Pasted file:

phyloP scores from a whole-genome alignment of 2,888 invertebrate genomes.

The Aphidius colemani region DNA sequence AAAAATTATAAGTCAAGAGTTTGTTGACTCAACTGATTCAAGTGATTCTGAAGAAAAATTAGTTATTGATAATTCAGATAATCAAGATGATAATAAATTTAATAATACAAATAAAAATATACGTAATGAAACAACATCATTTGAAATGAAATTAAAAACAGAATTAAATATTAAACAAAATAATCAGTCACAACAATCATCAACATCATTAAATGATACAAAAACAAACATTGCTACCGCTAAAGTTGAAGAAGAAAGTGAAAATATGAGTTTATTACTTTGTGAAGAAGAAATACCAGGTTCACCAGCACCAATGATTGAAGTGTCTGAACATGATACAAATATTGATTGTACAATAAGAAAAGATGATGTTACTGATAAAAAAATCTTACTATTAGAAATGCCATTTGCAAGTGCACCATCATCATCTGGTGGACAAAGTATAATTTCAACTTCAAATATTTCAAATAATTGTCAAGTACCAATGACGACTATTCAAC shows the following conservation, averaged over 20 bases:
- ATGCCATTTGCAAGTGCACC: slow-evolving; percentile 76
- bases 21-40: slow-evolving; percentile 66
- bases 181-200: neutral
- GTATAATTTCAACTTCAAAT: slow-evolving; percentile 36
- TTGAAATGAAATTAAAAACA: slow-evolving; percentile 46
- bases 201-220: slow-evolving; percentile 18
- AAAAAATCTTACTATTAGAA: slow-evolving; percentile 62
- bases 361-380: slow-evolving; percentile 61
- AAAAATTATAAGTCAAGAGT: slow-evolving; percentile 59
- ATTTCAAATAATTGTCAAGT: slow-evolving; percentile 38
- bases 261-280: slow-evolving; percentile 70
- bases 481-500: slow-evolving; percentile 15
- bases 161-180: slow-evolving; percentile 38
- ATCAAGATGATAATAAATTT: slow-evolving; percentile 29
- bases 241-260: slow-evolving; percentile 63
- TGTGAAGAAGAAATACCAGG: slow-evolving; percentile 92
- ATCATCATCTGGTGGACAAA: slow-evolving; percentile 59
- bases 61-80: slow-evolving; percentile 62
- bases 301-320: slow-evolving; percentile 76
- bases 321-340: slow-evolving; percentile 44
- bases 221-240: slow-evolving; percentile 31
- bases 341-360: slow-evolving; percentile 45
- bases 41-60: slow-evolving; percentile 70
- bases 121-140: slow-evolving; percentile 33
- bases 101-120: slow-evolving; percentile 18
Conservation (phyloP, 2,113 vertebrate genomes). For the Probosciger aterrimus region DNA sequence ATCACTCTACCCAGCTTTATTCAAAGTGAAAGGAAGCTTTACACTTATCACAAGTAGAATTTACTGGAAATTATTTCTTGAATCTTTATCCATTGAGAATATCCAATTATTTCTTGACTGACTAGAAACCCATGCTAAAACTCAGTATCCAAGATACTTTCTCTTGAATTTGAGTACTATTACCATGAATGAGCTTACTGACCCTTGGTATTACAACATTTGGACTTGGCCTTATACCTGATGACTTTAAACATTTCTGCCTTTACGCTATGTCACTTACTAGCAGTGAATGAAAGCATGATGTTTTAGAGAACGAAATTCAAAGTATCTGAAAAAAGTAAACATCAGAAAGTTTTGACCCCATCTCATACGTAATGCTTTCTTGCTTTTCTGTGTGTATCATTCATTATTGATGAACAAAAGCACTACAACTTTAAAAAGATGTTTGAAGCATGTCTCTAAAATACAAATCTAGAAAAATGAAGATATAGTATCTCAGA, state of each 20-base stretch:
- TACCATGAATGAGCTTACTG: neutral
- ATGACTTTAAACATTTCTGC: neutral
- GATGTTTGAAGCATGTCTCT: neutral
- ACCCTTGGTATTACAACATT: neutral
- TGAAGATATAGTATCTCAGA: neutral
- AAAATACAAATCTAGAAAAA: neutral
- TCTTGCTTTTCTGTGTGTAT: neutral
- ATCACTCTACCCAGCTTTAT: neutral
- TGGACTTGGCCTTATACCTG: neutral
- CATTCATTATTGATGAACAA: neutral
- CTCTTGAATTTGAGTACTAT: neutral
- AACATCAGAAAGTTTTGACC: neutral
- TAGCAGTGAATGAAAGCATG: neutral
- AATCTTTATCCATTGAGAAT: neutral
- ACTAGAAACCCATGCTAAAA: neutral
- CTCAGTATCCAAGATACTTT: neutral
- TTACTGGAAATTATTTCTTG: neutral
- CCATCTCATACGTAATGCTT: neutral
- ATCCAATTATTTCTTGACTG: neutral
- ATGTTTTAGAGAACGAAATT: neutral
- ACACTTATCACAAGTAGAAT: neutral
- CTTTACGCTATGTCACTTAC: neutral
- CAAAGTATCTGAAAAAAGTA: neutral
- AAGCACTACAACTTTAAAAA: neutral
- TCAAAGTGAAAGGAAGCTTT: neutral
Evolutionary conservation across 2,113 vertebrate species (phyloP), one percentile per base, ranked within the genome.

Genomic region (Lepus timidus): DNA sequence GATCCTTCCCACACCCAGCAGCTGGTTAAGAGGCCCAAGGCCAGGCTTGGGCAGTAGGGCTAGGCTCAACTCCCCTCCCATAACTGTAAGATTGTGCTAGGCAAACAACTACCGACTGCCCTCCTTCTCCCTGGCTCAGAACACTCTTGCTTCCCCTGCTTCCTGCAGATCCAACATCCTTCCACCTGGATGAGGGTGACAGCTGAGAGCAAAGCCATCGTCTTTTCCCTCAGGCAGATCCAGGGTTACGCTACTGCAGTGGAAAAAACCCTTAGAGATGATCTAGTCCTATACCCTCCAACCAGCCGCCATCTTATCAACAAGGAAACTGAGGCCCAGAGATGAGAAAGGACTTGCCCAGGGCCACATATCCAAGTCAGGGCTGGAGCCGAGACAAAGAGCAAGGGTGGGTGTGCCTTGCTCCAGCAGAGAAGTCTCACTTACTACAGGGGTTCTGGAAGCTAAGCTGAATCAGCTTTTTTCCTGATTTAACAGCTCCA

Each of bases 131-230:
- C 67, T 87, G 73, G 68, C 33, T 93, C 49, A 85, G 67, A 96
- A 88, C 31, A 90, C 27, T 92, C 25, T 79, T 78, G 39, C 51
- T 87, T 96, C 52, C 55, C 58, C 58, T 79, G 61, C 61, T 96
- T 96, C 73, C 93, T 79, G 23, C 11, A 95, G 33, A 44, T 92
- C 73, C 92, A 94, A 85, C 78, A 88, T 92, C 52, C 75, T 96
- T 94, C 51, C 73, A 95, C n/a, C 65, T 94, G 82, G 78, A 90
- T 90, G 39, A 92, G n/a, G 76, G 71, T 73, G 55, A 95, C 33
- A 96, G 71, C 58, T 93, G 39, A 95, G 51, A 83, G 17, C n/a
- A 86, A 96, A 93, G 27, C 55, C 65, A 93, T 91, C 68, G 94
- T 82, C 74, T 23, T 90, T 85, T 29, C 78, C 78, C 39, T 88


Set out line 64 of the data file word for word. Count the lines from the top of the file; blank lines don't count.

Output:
- A 96, G 71, C 58, T 93, G 39, A 95, G 51, A 83, G 17, C n/a